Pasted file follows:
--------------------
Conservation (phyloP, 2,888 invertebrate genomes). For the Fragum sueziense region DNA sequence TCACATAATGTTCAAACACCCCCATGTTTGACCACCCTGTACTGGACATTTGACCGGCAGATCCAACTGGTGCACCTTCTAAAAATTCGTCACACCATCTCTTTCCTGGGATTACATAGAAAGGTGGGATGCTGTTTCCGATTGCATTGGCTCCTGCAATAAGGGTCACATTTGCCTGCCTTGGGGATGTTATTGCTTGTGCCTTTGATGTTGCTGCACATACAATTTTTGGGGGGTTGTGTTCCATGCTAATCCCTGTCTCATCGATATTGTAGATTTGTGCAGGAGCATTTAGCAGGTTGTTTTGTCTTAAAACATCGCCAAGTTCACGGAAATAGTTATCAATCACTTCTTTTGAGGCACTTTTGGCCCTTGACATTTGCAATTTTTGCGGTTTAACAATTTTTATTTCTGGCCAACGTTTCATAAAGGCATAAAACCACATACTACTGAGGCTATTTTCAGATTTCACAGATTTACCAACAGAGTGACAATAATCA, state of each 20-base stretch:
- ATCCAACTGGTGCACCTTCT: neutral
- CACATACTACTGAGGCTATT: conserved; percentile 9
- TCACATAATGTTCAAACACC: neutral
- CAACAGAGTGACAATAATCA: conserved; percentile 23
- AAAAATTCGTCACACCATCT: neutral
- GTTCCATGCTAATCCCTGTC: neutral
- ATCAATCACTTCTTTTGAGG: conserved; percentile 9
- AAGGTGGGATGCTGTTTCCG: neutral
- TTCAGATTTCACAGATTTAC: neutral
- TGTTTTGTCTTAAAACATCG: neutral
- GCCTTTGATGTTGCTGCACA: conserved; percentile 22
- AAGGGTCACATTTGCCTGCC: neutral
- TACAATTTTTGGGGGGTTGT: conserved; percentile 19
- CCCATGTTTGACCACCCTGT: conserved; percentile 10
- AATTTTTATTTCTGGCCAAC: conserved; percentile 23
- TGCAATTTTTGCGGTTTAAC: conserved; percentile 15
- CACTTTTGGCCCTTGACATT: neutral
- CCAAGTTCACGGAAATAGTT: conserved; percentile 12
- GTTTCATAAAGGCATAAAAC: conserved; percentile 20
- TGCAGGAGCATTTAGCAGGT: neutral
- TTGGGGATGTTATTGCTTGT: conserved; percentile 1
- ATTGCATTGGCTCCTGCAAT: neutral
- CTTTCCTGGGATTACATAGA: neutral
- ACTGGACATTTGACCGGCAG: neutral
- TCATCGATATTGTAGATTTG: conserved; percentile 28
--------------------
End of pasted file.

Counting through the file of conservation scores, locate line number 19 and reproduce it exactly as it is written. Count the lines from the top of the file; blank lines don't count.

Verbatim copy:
- CCAAGTTCACGGAAATAGTT: conserved; percentile 12